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Cheap DSL threatening Cable?

Comcast logoDSLreports links to an article from CNET on AT&T’s (T”) and Verizon’s (VZ) $14.95/month DSL service first offered last summer. It offers some color behind the Verizon subscription numbers, namely that they couldn’t keep up with subscriber demand.

These pricing levels are converting the last users of dial-up technically savvy enough to make the transition, though with WiFi routers and embedded WiFi in laptops getting online has never been easier. Dial-up is dead. Why isn’t cable getting in on the action?

Om Malik from GigaOm sees this pricing as a desperation tactic by the bells. I think its smart marketing, selling tiered services from 768kb/s DSL all the way to 15Mb/s FiOS. It allows the conversion of people with a fixed $15/month broadband budget to convert to higher speeds, and squeezes more revenue out of the telcos fixed cost base. We also have strong beliefs about why the telcos are willing to fight to the death for market share in the broadband arena… to be shared later.

How long until Comcast (CMCSA) and other cablecos need to offer a low-priced tier to retain existing customers and harvest new ones with lower marginal pricing? Why haven’t they already done this? From the CNET article:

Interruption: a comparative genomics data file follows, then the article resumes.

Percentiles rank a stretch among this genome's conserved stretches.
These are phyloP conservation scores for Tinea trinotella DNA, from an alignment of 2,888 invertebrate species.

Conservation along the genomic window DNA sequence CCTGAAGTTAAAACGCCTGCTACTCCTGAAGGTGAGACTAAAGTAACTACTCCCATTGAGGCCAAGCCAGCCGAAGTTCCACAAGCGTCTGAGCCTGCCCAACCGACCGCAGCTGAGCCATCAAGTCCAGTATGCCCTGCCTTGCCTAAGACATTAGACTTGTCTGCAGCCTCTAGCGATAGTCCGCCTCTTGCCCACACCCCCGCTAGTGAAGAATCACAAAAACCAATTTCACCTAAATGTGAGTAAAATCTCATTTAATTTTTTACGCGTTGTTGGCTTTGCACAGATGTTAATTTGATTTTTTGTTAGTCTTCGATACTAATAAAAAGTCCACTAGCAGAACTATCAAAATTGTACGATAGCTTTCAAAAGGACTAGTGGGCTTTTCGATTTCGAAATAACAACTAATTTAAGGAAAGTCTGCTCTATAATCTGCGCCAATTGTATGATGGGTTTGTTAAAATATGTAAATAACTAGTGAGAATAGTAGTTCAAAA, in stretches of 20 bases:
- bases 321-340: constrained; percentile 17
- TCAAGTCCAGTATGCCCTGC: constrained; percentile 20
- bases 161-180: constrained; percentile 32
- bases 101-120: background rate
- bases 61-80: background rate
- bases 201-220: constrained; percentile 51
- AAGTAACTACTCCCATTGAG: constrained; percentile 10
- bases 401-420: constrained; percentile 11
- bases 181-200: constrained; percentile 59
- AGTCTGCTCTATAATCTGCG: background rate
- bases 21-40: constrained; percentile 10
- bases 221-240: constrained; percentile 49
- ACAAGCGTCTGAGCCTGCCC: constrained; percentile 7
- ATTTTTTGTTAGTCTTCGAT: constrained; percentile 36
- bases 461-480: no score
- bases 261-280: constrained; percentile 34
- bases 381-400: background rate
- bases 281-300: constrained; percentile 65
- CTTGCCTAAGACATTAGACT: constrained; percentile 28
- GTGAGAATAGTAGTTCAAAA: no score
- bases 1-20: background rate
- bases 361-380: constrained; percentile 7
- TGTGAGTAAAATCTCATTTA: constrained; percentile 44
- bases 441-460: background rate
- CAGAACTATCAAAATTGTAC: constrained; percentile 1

Comcast and other cable operators say they’d rather compete on the value of their service than strictly on the price. As a result, they tend to bundle multiple services, such as high-speed Internet access, telephony service and TV, all in one package. Plus, Comcast’s 6mbps service is much faster than Verizon’s 768kbps service.

Major alarms going off here on the bullshlt detector.

Customers would rather pay less for the service they use. This might also explain why Comcast new subscriber growth was weaker than expected last quarter.

Either Comcast is incredibly incompetent (I don’t think so) or there is some sort of financial, political, or technical barrier to them offering this service. If we don’t see an announcement from the cablecoms matching this pricing within the next month (no silly 3-month offers either) things are looking pretty fishy.

Anyone want to take a shot at what that barrier might be?


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  1. One reason I was never swayed by the “cheap DSL” pitch is that yeah the DSL portion may be only $14.95, but I’m also stuck keeping the $36.00 basic phone service plus whatever I was spending on long distance.

    When I did the numbers VoIP + basic cable + cable Internet was cheaper than DSP + PSTN + LD and that was even though I didn’t initially have cable television.

    Posted by T. Carter | May 10, 2006, 3:40 PM